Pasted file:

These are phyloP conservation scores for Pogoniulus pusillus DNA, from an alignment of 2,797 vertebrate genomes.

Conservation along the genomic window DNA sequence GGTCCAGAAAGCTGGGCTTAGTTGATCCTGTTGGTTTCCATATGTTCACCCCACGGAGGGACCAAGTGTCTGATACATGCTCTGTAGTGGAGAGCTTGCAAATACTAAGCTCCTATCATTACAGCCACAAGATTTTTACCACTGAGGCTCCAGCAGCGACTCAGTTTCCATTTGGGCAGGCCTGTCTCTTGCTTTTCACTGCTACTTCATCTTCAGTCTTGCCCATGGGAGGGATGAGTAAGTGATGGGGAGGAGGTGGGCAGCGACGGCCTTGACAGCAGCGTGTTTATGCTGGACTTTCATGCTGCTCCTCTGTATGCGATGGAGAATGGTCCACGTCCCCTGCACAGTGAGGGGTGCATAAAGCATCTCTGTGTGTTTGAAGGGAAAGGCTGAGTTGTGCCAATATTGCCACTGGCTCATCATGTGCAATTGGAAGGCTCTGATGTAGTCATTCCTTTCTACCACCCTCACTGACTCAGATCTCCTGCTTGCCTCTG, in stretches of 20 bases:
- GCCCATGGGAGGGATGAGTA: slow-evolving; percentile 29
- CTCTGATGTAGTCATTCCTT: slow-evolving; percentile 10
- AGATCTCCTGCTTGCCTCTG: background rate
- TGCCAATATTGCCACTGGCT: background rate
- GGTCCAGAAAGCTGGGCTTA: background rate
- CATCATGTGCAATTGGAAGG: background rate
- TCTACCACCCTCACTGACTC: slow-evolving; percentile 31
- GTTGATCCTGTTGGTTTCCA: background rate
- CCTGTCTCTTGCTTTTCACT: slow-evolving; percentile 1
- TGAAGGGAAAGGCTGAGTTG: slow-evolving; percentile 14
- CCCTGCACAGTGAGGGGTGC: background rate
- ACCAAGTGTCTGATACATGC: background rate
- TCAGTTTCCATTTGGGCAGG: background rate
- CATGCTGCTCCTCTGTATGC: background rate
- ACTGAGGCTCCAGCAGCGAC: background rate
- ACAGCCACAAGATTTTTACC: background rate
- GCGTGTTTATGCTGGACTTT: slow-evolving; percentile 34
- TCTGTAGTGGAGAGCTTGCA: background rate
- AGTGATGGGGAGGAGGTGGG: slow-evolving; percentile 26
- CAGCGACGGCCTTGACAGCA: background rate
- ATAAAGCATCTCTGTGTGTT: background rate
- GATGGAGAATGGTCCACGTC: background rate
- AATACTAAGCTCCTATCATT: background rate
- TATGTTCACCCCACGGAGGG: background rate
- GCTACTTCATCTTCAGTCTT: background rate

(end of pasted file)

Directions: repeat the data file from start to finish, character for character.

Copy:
These are phyloP conservation scores for Pogoniulus pusillus DNA, from an alignment of 2,797 vertebrate genomes.

Conservation along the genomic window DNA sequence GGTCCAGAAAGCTGGGCTTAGTTGATCCTGTTGGTTTCCATATGTTCACCCCACGGAGGGACCAAGTGTCTGATACATGCTCTGTAGTGGAGAGCTTGCAAATACTAAGCTCCTATCATTACAGCCACAAGATTTTTACCACTGAGGCTCCAGCAGCGACTCAGTTTCCATTTGGGCAGGCCTGTCTCTTGCTTTTCACTGCTACTTCATCTTCAGTCTTGCCCATGGGAGGGATGAGTAAGTGATGGGGAGGAGGTGGGCAGCGACGGCCTTGACAGCAGCGTGTTTATGCTGGACTTTCATGCTGCTCCTCTGTATGCGATGGAGAATGGTCCACGTCCCCTGCACAGTGAGGGGTGCATAAAGCATCTCTGTGTGTTTGAAGGGAAAGGCTGAGTTGTGCCAATATTGCCACTGGCTCATCATGTGCAATTGGAAGGCTCTGATGTAGTCATTCCTTTCTACCACCCTCACTGACTCAGATCTCCTGCTTGCCTCTG, in stretches of 20 bases:
- GCCCATGGGAGGGATGAGTA: slow-evolving; percentile 29
- CTCTGATGTAGTCATTCCTT: slow-evolving; percentile 10
- AGATCTCCTGCTTGCCTCTG: background rate
- TGCCAATATTGCCACTGGCT: background rate
- GGTCCAGAAAGCTGGGCTTA: background rate
- CATCATGTGCAATTGGAAGG: background rate
- TCTACCACCCTCACTGACTC: slow-evolving; percentile 31
- GTTGATCCTGTTGGTTTCCA: background rate
- CCTGTCTCTTGCTTTTCACT: slow-evolving; percentile 1
- TGAAGGGAAAGGCTGAGTTG: slow-evolving; percentile 14
- CCCTGCACAGTGAGGGGTGC: background rate
- ACCAAGTGTCTGATACATGC: background rate
- TCAGTTTCCATTTGGGCAGG: background rate
- CATGCTGCTCCTCTGTATGC: background rate
- ACTGAGGCTCCAGCAGCGAC: background rate
- ACAGCCACAAGATTTTTACC: background rate
- GCGTGTTTATGCTGGACTTT: slow-evolving; percentile 34
- TCTGTAGTGGAGAGCTTGCA: background rate
- AGTGATGGGGAGGAGGTGGG: slow-evolving; percentile 26
- CAGCGACGGCCTTGACAGCA: background rate
- ATAAAGCATCTCTGTGTGTT: background rate
- GATGGAGAATGGTCCACGTC: background rate
- AATACTAAGCTCCTATCATT: background rate
- TATGTTCACCCCACGGAGGG: background rate
- GCTACTTCATCTTCAGTCTT: background rate